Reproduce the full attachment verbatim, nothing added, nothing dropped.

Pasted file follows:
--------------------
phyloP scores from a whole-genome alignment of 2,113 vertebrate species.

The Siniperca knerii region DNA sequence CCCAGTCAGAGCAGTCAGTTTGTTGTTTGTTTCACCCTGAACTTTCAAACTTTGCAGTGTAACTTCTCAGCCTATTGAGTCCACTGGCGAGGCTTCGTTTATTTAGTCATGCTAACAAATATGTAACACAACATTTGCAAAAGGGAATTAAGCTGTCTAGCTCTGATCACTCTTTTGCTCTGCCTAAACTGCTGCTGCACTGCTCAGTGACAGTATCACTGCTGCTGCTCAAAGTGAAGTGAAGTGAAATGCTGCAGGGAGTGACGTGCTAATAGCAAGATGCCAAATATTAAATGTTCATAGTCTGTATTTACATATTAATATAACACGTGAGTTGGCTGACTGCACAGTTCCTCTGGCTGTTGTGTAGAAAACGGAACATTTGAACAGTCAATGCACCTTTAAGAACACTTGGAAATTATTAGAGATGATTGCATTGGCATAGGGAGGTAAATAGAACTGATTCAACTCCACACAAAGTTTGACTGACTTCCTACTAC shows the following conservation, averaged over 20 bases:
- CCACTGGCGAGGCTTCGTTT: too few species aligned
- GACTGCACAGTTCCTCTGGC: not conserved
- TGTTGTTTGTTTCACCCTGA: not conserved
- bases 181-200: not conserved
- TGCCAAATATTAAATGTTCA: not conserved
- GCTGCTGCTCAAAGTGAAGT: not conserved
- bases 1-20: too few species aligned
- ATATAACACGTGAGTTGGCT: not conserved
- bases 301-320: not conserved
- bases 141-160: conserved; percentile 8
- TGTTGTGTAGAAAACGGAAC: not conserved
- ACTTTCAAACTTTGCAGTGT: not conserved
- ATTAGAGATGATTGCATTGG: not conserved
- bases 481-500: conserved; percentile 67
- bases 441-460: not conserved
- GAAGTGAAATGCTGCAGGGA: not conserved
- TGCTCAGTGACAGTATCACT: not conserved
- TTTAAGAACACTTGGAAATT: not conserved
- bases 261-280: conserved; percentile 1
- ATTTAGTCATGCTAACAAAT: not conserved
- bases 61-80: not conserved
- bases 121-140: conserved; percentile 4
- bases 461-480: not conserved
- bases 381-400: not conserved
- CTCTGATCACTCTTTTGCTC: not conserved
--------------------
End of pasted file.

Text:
phyloP scores from a whole-genome alignment of 2,113 vertebrate species.

The Siniperca knerii region DNA sequence CCCAGTCAGAGCAGTCAGTTTGTTGTTTGTTTCACCCTGAACTTTCAAACTTTGCAGTGTAACTTCTCAGCCTATTGAGTCCACTGGCGAGGCTTCGTTTATTTAGTCATGCTAACAAATATGTAACACAACATTTGCAAAAGGGAATTAAGCTGTCTAGCTCTGATCACTCTTTTGCTCTGCCTAAACTGCTGCTGCACTGCTCAGTGACAGTATCACTGCTGCTGCTCAAAGTGAAGTGAAGTGAAATGCTGCAGGGAGTGACGTGCTAATAGCAAGATGCCAAATATTAAATGTTCATAGTCTGTATTTACATATTAATATAACACGTGAGTTGGCTGACTGCACAGTTCCTCTGGCTGTTGTGTAGAAAACGGAACATTTGAACAGTCAATGCACCTTTAAGAACACTTGGAAATTATTAGAGATGATTGCATTGGCATAGGGAGGTAAATAGAACTGATTCAACTCCACACAAAGTTTGACTGACTTCCTACTAC shows the following conservation, averaged over 20 bases:
- CCACTGGCGAGGCTTCGTTT: too few species aligned
- GACTGCACAGTTCCTCTGGC: not conserved
- TGTTGTTTGTTTCACCCTGA: not conserved
- bases 181-200: not conserved
- TGCCAAATATTAAATGTTCA: not conserved
- GCTGCTGCTCAAAGTGAAGT: not conserved
- bases 1-20: too few species aligned
- ATATAACACGTGAGTTGGCT: not conserved
- bases 301-320: not conserved
- bases 141-160: conserved; percentile 8
- TGTTGTGTAGAAAACGGAAC: not conserved
- ACTTTCAAACTTTGCAGTGT: not conserved
- ATTAGAGATGATTGCATTGG: not conserved
- bases 481-500: conserved; percentile 67
- bases 441-460: not conserved
- GAAGTGAAATGCTGCAGGGA: not conserved
- TGCTCAGTGACAGTATCACT: not conserved
- TTTAAGAACACTTGGAAATT: not conserved
- bases 261-280: conserved; percentile 1
- ATTTAGTCATGCTAACAAAT: not conserved
- bases 61-80: not conserved
- bases 121-140: conserved; percentile 4
- bases 461-480: not conserved
- bases 381-400: not conserved
- CTCTGATCACTCTTTTGCTC: not conserved